April 22, 2016
Lazarus Saturday has a very special place in the liturgical calendar. It is not included in the forty days of Lenten penitence; it is not included in the harrowing days of Holy Week – which are counted from the Monday to the Friday. Together with Palm Sunday, it forms a short and joyous prelude to the days of grief which follow. A topographical link unites it to Palm Sunday: Bethany is the place of Lazarus’s resurrection, and it is also the point of departure for Jesus’s entry into Jerusalem. Lazarus’s resurrection, which this Saturday commemorates, is an event that, as we shall see, carries a very deep meaning. It is mysteriously linked to the resurrection of Christ himself; in relation to that event it is like prophesy in action.
One could say that Lazarus raised from the dead is shown to us, at the threshold of the Easter feasts, as the precursor of Jesus Christ triumphant over death, in the same way that, on the threshold of Epiphany, John when he baptized was the precursor of the Messiah who was about to be revealed. But, as well as its principal significance in relation to the resurrection of Christ, the raising of Lazarus has secondary aspects which will be useful to stop and meditate on.
The epistle read at the liturgy (Heb. 12. 28 – 13. 8) has no direct bearing on the raising of Lazarus. All the same, one of the verses – ‘Remember them that are in bonds, as bound with them; and them which suffer adversity, as being yourselves also in the body’ – could, by a spiritual exegesis, be applied to the compassion shown to Lazarus by Jesus. The epistle contains various moral precepts: to continue in brotherly love, to practice hospitality, to honour marriage, and to obey our superiors. Those who may be tempted to pass fleetingly over these ethical recommendations, judging them to be important, of course, but really rather elementary, should read with attention the three verses in which they are set, one at the beginning, another in the middle, and a third at the end: ‘Our God is a consuming fire…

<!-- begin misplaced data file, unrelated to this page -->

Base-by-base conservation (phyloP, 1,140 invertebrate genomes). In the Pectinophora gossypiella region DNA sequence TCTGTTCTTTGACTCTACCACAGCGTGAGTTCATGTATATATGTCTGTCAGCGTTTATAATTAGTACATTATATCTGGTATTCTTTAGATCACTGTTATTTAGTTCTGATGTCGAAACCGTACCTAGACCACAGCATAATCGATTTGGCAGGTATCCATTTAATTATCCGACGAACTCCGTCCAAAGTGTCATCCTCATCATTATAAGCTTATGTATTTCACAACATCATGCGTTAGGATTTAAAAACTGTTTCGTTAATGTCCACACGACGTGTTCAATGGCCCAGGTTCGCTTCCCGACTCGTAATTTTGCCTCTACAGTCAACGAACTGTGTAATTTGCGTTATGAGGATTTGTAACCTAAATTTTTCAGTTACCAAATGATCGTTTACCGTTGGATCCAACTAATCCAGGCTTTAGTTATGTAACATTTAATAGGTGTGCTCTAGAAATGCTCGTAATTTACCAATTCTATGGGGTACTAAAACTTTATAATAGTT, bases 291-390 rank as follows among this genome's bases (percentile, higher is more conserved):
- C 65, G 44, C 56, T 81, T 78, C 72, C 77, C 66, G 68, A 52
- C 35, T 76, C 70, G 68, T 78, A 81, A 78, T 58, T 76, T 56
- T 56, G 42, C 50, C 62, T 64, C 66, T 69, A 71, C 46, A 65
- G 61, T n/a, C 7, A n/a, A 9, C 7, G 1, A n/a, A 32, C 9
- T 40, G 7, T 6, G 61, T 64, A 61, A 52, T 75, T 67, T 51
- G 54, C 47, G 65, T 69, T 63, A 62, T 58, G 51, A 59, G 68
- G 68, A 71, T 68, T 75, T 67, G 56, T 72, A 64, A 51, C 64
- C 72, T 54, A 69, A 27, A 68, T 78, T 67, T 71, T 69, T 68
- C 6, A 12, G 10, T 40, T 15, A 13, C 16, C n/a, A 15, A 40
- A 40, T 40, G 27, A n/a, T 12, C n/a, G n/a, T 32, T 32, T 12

For he hath said, I will never leave thee nor forsake thee… Jesus Christ the same yesterday, and today, and forever’. For the highest spiritual truths cannot be isolated from these very simple practical imperatives which form their daily currency.
The gospel (John 11. 1-45) gives an account of the raising of Lazarus. The interpretation of this event given to us by the Church is contained in the chants for matins. Let us listen to them.
‘When Thou didst wish….O my Saviour, to establish the truth of Thy glorious Resurrection, Thou didst deliver Lazarus from Hades….’ Here we find expressed the principal meaning of the raising of Lazarus. It was, as the sacred poem says in language that is a little strange, but striking: anticipation, ‘establishing the truth’ of the resurrection of Christ, a preliminary proof of Jesus’s power over death. ‘Through Lazarus, O Death, Christ has released thy captives….Before Thy death, Thou hast shaken the power of death’. The Church establishes a certain link between this victory of Christ’s over death, and the triumphal entry into Jerusalem which will be celebrated the next day. ‘O Death, where is thy victory?…We offer Him the palms of triumphant victory… Like the children, we carry tokens of victory and acclaim Thee, who art the conqueror of death’.